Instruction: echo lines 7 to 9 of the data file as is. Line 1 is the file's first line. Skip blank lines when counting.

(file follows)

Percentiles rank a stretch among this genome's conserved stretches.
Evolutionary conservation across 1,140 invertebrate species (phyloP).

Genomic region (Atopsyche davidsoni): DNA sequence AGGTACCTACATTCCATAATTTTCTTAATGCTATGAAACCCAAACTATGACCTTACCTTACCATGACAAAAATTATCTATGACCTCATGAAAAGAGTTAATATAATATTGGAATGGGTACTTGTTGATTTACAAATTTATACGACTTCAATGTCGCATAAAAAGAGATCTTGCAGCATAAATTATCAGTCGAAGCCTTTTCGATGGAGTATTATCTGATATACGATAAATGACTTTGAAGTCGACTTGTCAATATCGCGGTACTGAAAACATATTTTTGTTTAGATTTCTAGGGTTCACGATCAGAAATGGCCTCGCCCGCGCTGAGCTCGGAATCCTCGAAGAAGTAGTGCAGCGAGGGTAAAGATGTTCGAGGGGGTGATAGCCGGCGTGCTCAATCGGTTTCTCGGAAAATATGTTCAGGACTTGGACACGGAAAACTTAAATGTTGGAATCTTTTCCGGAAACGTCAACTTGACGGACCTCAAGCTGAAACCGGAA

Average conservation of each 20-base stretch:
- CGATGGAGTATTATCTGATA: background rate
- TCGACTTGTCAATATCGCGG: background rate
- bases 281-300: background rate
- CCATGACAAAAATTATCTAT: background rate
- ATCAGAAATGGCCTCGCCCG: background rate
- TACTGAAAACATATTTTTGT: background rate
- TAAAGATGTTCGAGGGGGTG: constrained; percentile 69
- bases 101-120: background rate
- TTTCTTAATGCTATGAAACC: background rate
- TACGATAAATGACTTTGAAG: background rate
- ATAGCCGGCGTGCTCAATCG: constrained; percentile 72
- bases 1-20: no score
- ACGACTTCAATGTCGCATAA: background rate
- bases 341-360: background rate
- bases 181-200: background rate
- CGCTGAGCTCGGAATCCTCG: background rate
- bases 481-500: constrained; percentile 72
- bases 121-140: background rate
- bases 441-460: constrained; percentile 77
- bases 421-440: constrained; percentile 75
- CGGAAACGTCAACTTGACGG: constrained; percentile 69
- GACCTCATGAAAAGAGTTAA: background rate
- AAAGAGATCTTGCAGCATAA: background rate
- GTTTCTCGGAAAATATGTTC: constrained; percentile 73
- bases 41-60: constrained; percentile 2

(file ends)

- bases 281-300: background rate
- CCATGACAAAAATTATCTAT: background rate
- ATCAGAAATGGCCTCGCCCG: background rate